I can shake off everything if I write; my sorrows disappear, my courage is reborn.
Anne Frank, p. 32
Old and young, we are all on our last cruise.
R. L. Stevenson, p. 38
How long before my death is the necessary question.
John Webster, p. 65
We become what we behold.
William Blake, p. 90
I see with an eye that feels and feel with an eye that sees.
J. W. Von Goethe, p. 120
Begin at the beginning, the king said gravely, and go on till you come to the end.
Lewis Carroll, p. 134
Growing up is, after all, only the understanding that one's unique and incredible experience is what everyone has.
Doris Lessing, The Golden Notebook (I forgot to note the page number.)
The gift of pleasure is the first mystery.
John Berger (I forgot to note the page number.)
One does not always sing out of happiness.
Pierre Bonnardi (I forgot to note the page number.)
The great object of life is sensation--to feel that we exist.
Lord Byron (I forgot to note the page number.)
"What a need we humans have for confession. To a priest, to a friend, to a psychoanalyst, to a relative, to an enemy, even to a torturer when there is no one else, it doesn't matter so long as we speak out what moves within us. Even the most secretive of us do it, if no more than writing in a private diary. And I have often thought as I read stories and novels and poems, especially poems, that they are no more than the author's confessions transformed by their art into someting that confesses for us all. Indeed, looking back on my lifelong passion for reading, the one activity that has a kept me going and given me the most and only lasting pleasure, I think this is the reason that explains why it means so much to me. The books, the authors who matter most to me speak to me and speak for me all those things about life I most need to hear as the confession of myself" (p. 275).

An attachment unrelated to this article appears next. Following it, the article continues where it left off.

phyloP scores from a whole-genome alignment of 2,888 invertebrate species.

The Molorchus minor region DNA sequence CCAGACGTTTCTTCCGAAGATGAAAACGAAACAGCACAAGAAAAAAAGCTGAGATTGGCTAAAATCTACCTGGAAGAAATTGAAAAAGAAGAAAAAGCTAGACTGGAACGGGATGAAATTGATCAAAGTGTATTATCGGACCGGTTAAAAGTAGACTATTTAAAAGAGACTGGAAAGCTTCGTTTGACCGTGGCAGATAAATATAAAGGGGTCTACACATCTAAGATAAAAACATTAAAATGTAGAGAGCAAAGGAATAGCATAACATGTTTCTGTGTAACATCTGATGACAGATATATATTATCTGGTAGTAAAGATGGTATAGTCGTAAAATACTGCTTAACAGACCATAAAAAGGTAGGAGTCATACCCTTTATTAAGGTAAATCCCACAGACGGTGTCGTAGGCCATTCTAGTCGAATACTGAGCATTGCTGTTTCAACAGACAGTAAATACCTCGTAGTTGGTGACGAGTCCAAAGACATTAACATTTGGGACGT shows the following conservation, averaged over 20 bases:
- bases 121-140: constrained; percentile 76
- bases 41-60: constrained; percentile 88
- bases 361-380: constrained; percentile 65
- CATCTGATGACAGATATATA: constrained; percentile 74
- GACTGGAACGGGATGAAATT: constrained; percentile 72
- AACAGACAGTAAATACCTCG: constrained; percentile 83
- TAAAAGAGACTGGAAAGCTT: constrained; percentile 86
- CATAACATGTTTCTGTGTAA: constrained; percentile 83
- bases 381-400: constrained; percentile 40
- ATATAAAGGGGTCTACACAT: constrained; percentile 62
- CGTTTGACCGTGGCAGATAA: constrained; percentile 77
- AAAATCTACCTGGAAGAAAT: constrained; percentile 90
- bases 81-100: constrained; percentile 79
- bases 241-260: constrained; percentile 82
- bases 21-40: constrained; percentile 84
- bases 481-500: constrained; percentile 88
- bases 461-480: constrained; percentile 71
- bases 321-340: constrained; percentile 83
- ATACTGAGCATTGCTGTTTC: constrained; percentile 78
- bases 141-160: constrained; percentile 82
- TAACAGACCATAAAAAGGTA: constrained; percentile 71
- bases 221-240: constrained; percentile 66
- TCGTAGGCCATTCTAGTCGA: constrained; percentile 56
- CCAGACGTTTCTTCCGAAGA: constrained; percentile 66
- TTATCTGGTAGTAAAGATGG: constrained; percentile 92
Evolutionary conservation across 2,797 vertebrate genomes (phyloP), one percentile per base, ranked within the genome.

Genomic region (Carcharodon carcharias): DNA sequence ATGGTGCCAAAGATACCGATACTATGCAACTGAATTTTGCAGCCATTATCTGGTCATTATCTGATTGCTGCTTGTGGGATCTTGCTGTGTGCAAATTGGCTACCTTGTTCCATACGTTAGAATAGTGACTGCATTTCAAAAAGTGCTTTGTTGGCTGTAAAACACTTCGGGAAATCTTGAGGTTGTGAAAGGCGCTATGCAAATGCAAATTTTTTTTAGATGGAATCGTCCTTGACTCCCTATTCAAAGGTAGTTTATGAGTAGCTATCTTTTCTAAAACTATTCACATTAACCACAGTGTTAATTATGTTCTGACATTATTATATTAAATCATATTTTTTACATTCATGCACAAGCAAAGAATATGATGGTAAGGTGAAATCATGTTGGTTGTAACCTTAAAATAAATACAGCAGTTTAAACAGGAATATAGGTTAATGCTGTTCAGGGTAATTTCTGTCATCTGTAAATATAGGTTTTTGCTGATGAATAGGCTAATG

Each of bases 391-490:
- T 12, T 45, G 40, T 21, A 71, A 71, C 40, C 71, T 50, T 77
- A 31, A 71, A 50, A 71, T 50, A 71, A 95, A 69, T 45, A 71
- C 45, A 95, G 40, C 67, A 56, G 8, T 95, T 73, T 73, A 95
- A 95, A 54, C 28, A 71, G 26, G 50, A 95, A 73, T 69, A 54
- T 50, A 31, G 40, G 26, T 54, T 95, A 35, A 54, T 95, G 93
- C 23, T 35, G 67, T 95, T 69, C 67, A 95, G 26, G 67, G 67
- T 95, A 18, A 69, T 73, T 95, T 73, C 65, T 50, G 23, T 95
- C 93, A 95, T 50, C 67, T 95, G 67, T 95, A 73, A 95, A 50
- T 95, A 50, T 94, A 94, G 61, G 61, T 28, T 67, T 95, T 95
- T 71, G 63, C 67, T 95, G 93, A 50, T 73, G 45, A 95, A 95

Chambers, A. (1999). Postcards from no man's land. London, England: The Bodley Head.